Which of the two did what his father wanted? Matthew 21:31 (NIV)
During our trip to the Gospel Alliance Conference at Faith Church in Dyer, Indiana last fall, a number of our group that had traveled from Pella enjoyed some time in the hotel’s lobby sharing stories and laughs. At one point, the conversation turned to playing the game “Would You Rather.” If you’ve played this game, you know that the person whose turn it is must pick two bad choices and then ask everyone else in the group which one they would rather do. Thus the name of the game, “Would You Rather.” We explored all sorts of options from eating disgusting food to taking outrageous risks.
When I arrived home, the concept of the game remained on my mind. Life so often presents us with less than ideal choices. We long for the perfect or the easy, but reality is right there eager to crowd in and remind us of the fallen world in which we live.
Jesus engages his listeners in his own version of this game in Matthew 21:28-32 when he asks the Pharisees which son, both of whom gave less than ideal responses, did what the father asked of them. “What would you rather do,” Jesus seems to ask, “reject Him but later do what He wanted, or promise the father obedience and later deceive Him?”
Two bad choices. Unfortunately, they are ones that our hearts default into easier than we care to admit. Hypocrisy can be so subtle and yet so deceptive. I wonder if this is what Jesus hoped the Pharisees in the audience would catch on to. Don’t keep all the rules and assent to true doctrine if it only stays in your head. Love God. Devote your life to Him. Live in faith as a way of life, not just as a Sunday morning posture.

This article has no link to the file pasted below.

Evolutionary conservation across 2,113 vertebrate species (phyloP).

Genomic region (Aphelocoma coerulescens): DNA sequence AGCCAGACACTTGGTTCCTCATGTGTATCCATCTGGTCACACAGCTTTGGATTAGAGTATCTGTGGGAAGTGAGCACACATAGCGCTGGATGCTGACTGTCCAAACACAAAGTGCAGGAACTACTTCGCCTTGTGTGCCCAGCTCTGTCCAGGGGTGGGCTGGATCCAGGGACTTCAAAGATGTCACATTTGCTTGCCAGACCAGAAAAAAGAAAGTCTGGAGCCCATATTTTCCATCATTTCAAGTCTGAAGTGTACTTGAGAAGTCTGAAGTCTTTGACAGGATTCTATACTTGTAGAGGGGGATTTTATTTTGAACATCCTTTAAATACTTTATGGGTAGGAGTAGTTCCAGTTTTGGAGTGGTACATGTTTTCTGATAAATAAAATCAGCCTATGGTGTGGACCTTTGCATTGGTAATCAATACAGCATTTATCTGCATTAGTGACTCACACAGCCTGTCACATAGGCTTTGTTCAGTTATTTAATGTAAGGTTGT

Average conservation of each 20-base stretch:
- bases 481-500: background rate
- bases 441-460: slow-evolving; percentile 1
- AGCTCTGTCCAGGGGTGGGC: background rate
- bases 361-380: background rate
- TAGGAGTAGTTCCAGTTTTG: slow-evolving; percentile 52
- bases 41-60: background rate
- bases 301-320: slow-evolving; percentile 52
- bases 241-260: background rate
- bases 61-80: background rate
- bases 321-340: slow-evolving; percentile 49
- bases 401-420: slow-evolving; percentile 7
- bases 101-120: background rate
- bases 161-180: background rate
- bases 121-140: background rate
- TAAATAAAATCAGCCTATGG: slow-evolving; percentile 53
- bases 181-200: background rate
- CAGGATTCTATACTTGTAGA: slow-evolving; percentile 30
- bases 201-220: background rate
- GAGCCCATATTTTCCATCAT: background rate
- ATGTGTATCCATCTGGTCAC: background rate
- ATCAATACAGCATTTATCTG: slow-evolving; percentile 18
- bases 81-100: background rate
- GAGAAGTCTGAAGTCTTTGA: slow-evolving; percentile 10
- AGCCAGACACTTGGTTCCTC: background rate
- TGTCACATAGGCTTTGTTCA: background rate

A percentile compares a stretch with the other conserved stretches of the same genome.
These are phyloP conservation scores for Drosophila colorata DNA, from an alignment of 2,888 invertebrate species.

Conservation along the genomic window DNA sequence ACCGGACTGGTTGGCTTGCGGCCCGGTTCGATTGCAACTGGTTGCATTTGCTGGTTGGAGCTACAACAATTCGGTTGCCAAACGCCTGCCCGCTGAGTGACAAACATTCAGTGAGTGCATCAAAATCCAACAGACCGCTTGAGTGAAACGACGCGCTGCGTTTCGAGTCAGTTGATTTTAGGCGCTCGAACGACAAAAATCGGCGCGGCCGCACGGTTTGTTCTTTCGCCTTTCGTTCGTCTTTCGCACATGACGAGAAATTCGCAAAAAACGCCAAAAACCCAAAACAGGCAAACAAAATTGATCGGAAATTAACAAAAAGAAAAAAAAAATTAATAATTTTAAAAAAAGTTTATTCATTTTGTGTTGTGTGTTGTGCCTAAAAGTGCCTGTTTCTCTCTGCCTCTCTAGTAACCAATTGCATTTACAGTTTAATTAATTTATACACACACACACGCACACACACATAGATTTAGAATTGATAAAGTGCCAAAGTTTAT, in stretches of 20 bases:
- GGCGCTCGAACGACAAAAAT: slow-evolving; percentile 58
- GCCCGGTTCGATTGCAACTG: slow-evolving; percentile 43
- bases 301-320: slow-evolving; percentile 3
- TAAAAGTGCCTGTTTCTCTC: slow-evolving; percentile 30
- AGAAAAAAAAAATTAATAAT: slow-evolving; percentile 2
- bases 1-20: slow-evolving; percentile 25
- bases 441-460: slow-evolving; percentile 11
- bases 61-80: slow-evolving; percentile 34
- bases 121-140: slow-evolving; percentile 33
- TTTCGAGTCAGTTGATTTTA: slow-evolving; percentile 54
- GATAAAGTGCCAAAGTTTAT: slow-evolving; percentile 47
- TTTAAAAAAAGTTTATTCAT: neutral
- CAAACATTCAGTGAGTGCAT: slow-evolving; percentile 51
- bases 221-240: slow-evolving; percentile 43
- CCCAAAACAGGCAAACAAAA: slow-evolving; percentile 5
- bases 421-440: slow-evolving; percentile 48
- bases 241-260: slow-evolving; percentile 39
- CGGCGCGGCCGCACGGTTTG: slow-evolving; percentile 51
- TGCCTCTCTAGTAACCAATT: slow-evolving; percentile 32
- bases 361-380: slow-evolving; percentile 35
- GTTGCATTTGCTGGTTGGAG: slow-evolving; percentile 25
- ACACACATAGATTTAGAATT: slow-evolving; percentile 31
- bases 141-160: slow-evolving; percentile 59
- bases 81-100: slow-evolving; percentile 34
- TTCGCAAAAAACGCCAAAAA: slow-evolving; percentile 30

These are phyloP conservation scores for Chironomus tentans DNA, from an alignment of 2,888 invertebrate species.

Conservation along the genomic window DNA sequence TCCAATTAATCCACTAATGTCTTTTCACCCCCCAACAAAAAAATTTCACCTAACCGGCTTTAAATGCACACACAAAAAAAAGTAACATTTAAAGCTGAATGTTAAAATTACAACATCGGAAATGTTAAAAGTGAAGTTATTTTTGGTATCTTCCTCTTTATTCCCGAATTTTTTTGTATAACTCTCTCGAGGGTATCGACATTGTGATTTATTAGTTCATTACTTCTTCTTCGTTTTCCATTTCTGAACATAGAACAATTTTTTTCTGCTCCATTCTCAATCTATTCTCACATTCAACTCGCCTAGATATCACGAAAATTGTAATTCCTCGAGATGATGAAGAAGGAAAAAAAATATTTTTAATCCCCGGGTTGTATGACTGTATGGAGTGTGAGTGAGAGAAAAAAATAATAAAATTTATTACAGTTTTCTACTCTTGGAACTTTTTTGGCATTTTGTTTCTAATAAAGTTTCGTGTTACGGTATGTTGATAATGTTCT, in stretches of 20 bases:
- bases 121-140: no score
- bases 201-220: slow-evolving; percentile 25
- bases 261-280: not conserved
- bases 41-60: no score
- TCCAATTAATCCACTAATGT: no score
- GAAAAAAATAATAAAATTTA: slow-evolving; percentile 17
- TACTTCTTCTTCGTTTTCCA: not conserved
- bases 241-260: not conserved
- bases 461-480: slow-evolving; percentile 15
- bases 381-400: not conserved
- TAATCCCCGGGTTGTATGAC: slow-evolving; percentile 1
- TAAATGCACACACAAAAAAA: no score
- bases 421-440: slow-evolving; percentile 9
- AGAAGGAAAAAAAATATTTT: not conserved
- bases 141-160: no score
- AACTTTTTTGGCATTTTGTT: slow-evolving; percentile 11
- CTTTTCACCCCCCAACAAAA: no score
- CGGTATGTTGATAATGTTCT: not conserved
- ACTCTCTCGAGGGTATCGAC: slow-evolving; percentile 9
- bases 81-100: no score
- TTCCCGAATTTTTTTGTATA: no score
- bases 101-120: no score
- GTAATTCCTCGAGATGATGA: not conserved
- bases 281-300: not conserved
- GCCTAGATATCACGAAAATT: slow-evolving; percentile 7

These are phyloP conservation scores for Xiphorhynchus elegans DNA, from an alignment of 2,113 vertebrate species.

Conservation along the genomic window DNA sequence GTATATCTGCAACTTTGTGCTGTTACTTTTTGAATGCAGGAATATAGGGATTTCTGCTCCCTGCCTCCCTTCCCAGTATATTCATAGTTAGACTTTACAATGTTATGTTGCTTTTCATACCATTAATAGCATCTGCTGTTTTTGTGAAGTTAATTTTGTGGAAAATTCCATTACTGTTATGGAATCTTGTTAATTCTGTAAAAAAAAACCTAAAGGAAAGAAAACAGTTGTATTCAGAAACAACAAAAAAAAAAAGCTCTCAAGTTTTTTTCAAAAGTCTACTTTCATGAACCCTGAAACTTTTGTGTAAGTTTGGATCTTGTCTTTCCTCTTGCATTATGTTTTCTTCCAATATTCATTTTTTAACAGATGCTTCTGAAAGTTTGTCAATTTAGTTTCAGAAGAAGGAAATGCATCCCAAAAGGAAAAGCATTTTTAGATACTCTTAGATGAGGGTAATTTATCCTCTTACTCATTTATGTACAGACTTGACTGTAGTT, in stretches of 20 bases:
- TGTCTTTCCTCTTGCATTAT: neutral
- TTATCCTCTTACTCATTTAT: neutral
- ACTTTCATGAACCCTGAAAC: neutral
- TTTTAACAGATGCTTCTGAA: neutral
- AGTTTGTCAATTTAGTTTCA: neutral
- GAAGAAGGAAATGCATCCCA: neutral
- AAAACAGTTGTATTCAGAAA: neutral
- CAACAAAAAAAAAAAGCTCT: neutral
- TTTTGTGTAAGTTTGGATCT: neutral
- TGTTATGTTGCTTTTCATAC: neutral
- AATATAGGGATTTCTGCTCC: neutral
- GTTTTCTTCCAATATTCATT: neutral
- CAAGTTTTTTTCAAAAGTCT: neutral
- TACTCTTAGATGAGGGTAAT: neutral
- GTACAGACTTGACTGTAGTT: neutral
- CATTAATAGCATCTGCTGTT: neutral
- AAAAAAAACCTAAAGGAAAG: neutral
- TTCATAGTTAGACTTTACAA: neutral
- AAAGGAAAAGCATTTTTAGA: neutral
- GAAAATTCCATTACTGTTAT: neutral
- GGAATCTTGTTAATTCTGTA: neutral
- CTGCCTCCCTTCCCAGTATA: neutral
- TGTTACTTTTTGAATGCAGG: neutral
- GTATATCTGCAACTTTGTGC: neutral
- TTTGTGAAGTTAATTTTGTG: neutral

Jesus is asking for repentance here, not as a legalistic demand such as the Pharisees were accustomed to making, but as a gesture of grace. He wants them in the kingdom too. He holds up the tax collectors and the prostitutes as examples in an effort to generate urgency under their decision. “Come in out of your legalism and hypocrisy,” Jesus again seems to say. “Would you rather stay trapped in your self-righteous observance of the Law and allow the sinners to enter the Kingdom ahead of you, or would you rather surrender your grasp on power and repent?”
In a Pharisee’s mind, these were both bad choices. They couldn’t stand the idea of sinners gaining something they could not. Neither could they give up power and do what Jesus asked of them.
While Jesus is challenging the chief priests and teachers of the Law, he is also opening a window allowing for a glimpse of a lovely truth. The tax collectors and prostitutes are entering the Kingdom! They are hearing Jesus’ call, believing His message, receiving healing, and finding a home in the Kingdom of God.
What does this mean for us? First, I believe we must always be in tune with our hearts. Are we sincere before God? Are we devoted to Him? Do we desire Him? Depending on how we answer those questions, we need to do the hard yet fruitful soul work so that we can answer “yes” to devotion and to desire.